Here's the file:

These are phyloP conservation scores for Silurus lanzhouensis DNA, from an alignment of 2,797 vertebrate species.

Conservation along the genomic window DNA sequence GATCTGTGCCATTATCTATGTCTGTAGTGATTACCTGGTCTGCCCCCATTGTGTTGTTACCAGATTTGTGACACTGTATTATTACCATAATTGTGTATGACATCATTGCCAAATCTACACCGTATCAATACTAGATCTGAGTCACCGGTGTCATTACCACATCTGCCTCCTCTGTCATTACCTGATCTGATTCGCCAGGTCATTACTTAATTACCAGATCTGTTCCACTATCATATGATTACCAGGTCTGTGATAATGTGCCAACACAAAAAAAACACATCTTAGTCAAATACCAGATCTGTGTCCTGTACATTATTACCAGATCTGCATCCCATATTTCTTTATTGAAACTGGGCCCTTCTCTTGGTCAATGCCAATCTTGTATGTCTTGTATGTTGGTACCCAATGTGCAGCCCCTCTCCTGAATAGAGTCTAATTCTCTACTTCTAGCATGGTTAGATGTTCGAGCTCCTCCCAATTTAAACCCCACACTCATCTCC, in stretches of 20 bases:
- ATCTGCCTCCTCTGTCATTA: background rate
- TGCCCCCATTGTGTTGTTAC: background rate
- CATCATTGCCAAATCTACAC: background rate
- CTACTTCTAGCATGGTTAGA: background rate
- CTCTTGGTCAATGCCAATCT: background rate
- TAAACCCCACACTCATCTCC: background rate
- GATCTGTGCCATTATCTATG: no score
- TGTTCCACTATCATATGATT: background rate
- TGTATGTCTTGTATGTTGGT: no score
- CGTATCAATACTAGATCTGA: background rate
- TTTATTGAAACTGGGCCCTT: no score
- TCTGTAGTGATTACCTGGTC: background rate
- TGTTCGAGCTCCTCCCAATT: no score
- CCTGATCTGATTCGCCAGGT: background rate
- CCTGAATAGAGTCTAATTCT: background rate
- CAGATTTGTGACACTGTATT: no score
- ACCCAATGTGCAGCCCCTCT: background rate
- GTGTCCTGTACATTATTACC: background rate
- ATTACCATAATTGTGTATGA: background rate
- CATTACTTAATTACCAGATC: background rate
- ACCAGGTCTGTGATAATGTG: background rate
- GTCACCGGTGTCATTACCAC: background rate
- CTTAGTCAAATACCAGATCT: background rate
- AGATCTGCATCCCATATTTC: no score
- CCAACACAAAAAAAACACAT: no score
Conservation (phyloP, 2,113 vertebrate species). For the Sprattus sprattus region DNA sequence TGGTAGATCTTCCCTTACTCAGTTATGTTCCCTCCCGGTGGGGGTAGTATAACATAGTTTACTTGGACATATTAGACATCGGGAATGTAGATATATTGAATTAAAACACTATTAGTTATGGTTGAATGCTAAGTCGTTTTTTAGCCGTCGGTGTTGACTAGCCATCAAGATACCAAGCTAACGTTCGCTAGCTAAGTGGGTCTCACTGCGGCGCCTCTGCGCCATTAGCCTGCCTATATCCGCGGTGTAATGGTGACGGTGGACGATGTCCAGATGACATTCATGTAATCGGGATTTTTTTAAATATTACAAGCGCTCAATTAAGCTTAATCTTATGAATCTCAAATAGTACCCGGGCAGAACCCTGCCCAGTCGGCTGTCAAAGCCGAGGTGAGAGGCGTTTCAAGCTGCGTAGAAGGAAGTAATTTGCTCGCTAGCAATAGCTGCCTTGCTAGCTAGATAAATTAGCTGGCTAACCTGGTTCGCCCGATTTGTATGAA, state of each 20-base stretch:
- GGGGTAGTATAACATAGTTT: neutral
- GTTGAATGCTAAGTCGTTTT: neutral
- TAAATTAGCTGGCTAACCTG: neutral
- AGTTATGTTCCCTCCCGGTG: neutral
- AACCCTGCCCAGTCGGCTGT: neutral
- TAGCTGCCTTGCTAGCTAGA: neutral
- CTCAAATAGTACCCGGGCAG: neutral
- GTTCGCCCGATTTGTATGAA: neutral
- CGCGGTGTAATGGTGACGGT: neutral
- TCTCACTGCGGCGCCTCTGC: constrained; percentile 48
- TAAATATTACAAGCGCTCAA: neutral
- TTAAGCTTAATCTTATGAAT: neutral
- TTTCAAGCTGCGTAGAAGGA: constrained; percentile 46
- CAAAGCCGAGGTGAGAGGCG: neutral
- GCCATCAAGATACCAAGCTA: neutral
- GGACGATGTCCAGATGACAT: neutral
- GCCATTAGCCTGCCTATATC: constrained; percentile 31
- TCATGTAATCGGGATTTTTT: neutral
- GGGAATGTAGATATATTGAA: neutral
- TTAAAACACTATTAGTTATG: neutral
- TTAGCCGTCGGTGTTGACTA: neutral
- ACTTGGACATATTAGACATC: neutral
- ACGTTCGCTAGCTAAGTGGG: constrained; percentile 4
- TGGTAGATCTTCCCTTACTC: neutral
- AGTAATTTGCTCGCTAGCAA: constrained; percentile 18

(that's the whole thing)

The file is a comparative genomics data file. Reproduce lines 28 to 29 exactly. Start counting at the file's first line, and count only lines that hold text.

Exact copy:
Conservation (phyloP, 2,113 vertebrate species). For the Sprattus sprattus region DNA sequence TGGTAGATCTTCCCTTACTCAGTTATGTTCCCTCCCGGTGGGGGTAGTATAACATAGTTTACTTGGACATATTAGACATCGGGAATGTAGATATATTGAATTAAAACACTATTAGTTATGGTTGAATGCTAAGTCGTTTTTTAGCCGTCGGTGTTGACTAGCCATCAAGATACCAAGCTAACGTTCGCTAGCTAAGTGGGTCTCACTGCGGCGCCTCTGCGCCATTAGCCTGCCTATATCCGCGGTGTAATGGTGACGGTGGACGATGTCCAGATGACATTCATGTAATCGGGATTTTTTTAAATATTACAAGCGCTCAATTAAGCTTAATCTTATGAATCTCAAATAGTACCCGGGCAGAACCCTGCCCAGTCGGCTGTCAAAGCCGAGGTGAGAGGCGTTTCAAGCTGCGTAGAAGGAAGTAATTTGCTCGCTAGCAATAGCTGCCTTGCTAGCTAGATAAATTAGCTGGCTAACCTGGTTCGCCCGATTTGTATGAA, state of each 20-base stretch:
- GGGGTAGTATAACATAGTTT: neutral